Let's take the derivative of each side of the original equation.
    d/dx (p(x)^2 -1) = d/dx p(x^2+1)
    2p(x)p'(x) = 2x p'(x^2+1)

    Let's see what happens to p'(x) at x=c.
    2p(c) p'(c) = 2c p'(c^2+1)
    p(c) p'(c) = c p'(c)
    But p(c)!=c, so p'(c)=0.
    Which is also consistent with your constant solutions.

    In order to prove that the only possible p(x) are the constant solutions, you would have to show that then nth derivative at p(c) is zero for all n>1.
    If you know that the first to (n-1)th derivatives are zero at c, I believe that you can show that the nth derivative at c is zero. I'm not sure how to generalize the steps to show this.
  5. Aug 7, 2008 #4
    Thanks for both answers - they gave me clues I can work on but unfortunately MrJB has done some mistakes. The equation x^2 + 1 = x has no real solutions so a large part of the reasoning fails. If one evaluate the derivatives at x=0 however some progress can be made but every even derivative is = 0 only if another one is = 0 at x=1 so for instance D^4(p) = 0 at x=0 only if D^2(p) = 0 at x=1. Annoying. As for the julia sets I'll have to read up on them but thanks for the tips.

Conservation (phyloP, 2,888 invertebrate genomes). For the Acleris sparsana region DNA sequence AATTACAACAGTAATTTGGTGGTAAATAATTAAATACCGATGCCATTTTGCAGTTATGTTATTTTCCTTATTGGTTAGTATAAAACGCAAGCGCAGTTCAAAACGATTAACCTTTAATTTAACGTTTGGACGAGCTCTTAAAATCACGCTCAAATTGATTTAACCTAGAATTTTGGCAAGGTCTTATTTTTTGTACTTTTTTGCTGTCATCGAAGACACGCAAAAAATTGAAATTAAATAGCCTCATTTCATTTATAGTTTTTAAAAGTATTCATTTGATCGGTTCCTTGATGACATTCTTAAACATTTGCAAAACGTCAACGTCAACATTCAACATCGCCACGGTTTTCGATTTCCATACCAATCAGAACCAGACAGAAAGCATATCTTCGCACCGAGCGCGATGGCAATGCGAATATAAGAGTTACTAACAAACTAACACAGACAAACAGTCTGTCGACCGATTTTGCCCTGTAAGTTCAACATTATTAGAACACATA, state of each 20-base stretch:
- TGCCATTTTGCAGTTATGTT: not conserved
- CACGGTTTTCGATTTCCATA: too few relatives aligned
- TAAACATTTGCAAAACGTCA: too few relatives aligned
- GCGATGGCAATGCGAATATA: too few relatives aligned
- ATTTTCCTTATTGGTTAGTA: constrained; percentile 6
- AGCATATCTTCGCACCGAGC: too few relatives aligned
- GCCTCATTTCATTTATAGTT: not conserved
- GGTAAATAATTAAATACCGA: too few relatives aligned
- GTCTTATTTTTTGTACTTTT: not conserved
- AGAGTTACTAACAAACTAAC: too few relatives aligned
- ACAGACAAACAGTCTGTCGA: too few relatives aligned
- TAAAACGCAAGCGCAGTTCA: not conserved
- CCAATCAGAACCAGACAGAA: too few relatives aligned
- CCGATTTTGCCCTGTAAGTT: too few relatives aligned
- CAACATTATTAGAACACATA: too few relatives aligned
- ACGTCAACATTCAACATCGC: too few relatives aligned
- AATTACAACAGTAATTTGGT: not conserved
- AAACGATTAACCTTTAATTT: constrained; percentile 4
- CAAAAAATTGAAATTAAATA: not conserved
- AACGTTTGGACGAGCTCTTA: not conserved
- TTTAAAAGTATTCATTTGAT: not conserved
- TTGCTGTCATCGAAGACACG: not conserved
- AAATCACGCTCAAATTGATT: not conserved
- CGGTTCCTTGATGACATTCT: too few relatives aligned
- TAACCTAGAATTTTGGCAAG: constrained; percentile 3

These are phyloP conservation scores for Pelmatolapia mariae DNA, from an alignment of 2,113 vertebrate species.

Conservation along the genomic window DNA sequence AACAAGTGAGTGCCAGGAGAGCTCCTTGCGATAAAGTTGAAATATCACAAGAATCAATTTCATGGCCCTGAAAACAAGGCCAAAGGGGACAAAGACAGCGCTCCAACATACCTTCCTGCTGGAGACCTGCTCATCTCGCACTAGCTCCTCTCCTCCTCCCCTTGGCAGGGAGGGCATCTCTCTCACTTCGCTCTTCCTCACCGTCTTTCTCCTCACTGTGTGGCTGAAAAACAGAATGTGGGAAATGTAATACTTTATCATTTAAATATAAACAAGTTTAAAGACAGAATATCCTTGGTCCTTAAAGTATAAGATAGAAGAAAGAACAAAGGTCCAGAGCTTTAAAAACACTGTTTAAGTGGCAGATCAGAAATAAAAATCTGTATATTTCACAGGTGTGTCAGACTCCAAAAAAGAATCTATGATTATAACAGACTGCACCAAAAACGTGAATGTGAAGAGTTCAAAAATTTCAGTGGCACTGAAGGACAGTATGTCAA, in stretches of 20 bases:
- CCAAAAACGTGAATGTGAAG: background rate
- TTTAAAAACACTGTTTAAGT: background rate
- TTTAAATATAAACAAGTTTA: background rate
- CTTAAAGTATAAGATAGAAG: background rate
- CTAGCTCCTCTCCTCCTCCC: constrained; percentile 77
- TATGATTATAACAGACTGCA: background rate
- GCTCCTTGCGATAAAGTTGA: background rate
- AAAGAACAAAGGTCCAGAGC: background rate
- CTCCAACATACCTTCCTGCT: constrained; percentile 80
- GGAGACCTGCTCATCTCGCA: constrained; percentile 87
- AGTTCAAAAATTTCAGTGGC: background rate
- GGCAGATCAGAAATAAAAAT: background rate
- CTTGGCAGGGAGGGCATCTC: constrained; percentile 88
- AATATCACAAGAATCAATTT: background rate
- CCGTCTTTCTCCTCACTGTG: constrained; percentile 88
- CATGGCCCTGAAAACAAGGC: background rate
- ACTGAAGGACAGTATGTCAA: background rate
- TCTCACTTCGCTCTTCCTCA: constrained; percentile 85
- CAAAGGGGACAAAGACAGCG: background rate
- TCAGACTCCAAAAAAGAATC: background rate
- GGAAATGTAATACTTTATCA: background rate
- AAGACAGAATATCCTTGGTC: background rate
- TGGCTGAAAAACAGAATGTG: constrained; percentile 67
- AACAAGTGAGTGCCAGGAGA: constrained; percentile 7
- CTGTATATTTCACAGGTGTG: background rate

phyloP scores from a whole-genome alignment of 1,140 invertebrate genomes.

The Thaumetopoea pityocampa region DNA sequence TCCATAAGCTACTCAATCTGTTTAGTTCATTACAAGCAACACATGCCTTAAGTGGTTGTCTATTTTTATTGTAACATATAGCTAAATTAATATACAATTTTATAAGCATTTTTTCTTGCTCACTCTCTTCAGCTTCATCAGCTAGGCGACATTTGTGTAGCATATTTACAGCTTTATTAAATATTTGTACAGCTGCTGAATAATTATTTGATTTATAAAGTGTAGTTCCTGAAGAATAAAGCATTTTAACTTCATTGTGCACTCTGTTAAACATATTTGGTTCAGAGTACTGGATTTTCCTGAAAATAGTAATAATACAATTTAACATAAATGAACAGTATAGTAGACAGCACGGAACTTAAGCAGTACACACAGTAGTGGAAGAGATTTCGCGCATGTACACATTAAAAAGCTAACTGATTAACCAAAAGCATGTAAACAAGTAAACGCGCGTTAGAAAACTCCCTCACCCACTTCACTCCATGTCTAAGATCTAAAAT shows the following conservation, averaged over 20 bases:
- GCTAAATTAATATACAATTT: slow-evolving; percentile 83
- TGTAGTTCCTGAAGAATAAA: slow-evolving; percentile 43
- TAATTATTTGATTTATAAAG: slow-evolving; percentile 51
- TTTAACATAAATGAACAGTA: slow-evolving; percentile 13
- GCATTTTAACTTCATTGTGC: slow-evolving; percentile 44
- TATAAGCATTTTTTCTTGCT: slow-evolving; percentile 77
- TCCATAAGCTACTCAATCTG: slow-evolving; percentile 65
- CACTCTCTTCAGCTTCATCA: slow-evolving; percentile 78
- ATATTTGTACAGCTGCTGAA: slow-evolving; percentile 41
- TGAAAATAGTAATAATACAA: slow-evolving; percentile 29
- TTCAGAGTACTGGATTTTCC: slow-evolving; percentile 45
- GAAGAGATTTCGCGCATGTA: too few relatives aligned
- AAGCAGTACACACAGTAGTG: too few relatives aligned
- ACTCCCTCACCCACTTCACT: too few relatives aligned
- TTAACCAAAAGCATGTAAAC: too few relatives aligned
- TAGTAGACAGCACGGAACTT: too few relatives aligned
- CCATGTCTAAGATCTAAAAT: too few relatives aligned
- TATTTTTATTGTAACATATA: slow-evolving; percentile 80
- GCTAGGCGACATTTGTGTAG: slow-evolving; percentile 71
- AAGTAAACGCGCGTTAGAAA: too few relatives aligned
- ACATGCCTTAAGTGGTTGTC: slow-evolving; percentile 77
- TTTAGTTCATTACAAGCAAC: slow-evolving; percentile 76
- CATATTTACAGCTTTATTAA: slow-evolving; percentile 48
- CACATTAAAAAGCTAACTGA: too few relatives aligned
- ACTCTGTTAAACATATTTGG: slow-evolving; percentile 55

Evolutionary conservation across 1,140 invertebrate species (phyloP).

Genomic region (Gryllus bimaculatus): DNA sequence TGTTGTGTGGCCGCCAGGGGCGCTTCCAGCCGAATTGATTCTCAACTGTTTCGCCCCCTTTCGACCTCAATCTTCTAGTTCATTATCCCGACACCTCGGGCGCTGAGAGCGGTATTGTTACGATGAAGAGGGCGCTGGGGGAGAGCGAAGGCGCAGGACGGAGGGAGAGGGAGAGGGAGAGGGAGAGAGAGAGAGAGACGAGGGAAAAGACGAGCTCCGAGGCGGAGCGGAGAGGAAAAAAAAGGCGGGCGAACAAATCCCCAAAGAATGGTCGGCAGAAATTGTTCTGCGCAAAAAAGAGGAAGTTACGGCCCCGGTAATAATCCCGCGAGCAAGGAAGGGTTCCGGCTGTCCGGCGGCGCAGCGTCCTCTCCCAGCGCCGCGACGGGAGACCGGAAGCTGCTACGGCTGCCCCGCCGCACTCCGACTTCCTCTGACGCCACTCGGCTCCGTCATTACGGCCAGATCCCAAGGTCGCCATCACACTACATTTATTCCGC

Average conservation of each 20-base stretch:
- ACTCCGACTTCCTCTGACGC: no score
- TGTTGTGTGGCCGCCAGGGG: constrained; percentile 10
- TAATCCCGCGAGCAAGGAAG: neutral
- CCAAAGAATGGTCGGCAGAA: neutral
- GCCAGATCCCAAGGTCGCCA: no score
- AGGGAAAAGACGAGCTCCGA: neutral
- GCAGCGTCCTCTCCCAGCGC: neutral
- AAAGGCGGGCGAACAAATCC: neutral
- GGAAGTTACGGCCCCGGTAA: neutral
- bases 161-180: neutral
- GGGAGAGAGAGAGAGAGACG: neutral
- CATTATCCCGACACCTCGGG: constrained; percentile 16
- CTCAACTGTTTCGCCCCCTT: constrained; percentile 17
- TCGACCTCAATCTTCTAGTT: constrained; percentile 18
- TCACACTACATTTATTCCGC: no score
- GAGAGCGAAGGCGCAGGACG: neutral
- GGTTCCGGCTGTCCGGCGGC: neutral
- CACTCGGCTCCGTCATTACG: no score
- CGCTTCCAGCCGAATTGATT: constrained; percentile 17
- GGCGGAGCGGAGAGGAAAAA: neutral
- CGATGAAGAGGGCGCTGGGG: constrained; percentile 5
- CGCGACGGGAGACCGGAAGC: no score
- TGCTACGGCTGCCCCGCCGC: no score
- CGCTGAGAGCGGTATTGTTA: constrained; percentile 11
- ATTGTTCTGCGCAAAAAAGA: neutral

Any other suggestions?
  6. Aug 7, 2008 #5

    Ben Niehoff

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    Science Advisor
    Gold Member

    Have you tried writing

    [tex]p(x) = \sum_{k=0}^N a_kx^k[/tex]

    and then putting this into your equation? You will have to find a new series that is the square of this series, but that's doable. Then simply compare the coefficients, and you ought to be able to show by induction that [itex]a_k = 0[/itex] for all k > 0.
  7. Aug 8, 2008 #6
    I can try.... but I'm not sure I'm up to showing by induction something I can't show i the special cases. Though maybe you're saying: I have started by assuming the highest order term = 1, instead I should start by the lowest term? I'll think about it anyway.